On the weekend a Facebook friend posted a link to an interesting blog post on contests over modern Jewish identity. It opened as follows:
The interesting thing, of course, is what we, as scholars, make of such identity contests if, unlike participants in such disputes, we instead started with the assumption that all acts of identification are cherry picking. For too often, we buy the primodiality rhetorics of group participants and grant that when they say “tradition” or “heritage” it refers to some unbroken causal chain that stretches, unbroken, across the years and continents. However, if we make a switch and instead hear claims of “tradition” as the moment when the choice (arbitrary? self-interested?) of an item from the virtually limitless and ambiguous archive of the past is being authorized–how successfully will, of course, depend on how well the person making the selection can weave it into the already authorized choices of others with whom they wish to identify–then the issue is not (referring to the above example) which form of Judaism is correct, authoritative, or orthodox, but which set of techniques for representing something as legitimate, as acceptable, will prove most effective in that particular situation.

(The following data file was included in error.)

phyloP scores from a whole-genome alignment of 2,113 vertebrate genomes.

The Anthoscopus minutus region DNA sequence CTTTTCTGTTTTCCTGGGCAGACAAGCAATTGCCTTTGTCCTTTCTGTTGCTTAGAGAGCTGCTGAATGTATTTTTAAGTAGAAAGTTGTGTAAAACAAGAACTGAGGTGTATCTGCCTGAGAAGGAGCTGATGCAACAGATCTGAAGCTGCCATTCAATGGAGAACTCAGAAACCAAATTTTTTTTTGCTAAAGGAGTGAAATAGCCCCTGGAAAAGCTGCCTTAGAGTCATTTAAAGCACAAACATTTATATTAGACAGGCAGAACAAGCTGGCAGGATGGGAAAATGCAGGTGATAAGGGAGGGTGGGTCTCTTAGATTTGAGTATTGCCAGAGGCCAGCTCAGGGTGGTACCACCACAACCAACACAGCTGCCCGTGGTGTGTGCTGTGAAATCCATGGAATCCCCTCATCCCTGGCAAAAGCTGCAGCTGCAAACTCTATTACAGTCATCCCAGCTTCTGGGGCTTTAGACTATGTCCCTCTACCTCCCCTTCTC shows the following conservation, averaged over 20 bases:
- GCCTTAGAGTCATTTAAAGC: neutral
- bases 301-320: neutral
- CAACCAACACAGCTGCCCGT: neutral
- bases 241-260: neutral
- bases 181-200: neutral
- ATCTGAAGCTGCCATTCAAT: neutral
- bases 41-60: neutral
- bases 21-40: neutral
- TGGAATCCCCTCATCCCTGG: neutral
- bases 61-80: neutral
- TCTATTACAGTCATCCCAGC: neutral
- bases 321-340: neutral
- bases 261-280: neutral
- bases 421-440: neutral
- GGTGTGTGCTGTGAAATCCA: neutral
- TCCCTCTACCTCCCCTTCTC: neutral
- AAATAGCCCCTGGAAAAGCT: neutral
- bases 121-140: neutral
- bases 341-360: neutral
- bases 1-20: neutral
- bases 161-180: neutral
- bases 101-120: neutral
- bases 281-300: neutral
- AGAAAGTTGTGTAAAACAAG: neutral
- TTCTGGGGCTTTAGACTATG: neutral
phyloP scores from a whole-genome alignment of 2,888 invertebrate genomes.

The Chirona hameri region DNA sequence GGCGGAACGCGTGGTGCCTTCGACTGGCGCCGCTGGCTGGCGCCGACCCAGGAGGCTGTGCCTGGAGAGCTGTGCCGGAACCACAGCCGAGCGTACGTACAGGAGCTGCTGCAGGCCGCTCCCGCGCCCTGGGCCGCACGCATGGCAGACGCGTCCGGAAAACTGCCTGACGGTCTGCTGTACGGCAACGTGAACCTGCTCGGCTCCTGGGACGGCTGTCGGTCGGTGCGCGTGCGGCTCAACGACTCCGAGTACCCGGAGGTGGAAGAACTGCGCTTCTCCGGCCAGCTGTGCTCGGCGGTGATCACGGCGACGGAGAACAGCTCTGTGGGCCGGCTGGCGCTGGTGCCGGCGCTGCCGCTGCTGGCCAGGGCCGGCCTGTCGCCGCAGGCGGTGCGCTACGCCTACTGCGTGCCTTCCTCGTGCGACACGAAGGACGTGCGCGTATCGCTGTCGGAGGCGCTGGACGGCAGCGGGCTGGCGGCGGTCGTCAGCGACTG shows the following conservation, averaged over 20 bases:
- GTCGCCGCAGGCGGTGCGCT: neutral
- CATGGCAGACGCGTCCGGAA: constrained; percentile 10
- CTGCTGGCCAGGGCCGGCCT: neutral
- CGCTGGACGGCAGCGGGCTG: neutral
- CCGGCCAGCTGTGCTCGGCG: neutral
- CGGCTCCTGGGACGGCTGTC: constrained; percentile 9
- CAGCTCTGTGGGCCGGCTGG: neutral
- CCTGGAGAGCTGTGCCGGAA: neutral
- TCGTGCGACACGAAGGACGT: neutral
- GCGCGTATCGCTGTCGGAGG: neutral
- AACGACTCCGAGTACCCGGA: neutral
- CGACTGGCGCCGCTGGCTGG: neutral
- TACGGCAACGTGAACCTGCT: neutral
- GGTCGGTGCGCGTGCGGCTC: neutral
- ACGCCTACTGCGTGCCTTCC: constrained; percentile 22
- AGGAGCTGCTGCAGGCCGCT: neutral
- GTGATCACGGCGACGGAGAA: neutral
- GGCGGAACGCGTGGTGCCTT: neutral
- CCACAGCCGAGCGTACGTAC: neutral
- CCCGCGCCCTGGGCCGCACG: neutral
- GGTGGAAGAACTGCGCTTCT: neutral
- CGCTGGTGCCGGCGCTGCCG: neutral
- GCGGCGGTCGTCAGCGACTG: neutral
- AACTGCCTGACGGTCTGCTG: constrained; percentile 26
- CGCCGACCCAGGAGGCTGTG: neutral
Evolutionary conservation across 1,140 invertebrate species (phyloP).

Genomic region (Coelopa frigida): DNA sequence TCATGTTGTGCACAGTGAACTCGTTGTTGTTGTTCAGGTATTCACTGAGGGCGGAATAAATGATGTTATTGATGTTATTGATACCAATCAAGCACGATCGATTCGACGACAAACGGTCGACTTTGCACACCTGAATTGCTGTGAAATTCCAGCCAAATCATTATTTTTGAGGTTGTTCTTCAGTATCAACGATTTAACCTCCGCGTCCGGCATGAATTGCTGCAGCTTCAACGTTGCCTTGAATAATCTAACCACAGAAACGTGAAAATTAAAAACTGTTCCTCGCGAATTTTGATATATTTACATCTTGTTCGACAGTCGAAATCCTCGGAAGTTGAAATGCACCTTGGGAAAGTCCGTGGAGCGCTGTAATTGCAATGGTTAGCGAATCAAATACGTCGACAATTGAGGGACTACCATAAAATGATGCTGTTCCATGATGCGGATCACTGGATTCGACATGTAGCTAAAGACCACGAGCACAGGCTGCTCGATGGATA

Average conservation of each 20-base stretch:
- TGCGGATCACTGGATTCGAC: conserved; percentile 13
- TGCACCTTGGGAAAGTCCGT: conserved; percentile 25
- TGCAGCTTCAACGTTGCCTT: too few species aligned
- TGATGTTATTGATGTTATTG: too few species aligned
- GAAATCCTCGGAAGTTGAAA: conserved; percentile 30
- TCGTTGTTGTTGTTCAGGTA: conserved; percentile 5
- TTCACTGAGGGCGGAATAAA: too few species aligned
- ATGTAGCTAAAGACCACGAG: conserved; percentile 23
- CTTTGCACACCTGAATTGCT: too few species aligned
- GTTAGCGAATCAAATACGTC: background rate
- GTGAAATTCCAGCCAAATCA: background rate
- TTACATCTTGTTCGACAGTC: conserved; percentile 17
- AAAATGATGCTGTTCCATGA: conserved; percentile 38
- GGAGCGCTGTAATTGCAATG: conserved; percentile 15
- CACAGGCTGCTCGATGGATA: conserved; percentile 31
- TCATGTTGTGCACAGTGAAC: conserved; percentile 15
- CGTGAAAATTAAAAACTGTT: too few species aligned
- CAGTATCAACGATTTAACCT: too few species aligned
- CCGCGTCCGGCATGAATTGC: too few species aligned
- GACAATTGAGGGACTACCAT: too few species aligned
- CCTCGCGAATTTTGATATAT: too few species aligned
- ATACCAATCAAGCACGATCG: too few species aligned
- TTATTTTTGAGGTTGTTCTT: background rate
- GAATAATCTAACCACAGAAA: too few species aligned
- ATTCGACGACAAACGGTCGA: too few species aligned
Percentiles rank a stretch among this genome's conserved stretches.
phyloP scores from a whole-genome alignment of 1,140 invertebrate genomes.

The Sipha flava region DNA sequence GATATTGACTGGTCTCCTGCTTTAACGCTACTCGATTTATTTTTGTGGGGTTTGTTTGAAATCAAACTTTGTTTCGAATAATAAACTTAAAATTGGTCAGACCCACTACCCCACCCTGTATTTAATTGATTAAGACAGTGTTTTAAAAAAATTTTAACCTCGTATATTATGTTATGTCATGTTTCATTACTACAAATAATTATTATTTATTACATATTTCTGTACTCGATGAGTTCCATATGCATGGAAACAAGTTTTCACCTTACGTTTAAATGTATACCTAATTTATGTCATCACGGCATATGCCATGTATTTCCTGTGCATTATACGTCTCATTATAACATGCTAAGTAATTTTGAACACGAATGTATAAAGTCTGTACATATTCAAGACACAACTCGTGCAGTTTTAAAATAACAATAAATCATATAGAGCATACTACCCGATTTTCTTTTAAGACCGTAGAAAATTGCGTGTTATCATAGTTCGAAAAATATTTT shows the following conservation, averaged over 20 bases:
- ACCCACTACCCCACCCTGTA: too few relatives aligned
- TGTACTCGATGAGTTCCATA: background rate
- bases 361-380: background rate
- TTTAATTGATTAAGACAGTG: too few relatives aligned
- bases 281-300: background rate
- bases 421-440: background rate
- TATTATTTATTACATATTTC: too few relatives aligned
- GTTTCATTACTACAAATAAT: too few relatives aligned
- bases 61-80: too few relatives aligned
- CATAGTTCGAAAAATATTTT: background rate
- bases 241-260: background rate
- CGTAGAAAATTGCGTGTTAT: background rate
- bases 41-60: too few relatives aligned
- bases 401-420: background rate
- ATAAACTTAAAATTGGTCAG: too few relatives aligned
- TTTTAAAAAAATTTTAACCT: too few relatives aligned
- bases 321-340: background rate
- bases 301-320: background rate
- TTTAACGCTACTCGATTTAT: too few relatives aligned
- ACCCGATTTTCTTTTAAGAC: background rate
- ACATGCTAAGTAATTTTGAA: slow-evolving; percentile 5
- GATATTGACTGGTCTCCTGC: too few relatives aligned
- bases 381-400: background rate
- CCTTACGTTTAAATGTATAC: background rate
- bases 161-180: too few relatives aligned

As scholars, our eyes therefore ought to go to the “I would describe myself” and the “would call me” moments in the above paragraphs, in which the contest among competing claimants is being played out, right before our eyes, leaving to others to decide the right way to be a this or a that. For despite the seemingly commonsense distinction between those who merely cheery pick from tradition and those who actually follow timeless tradition itself, it is this very distinction that we ought to be examining–the ways that people decide which selection counts or not. For, as Jean-Francois Bayart has argued, “[t]hese strategies are anything but timeless.”
(You can find the recently released “Jewish Community Study of New York: 2011” here.)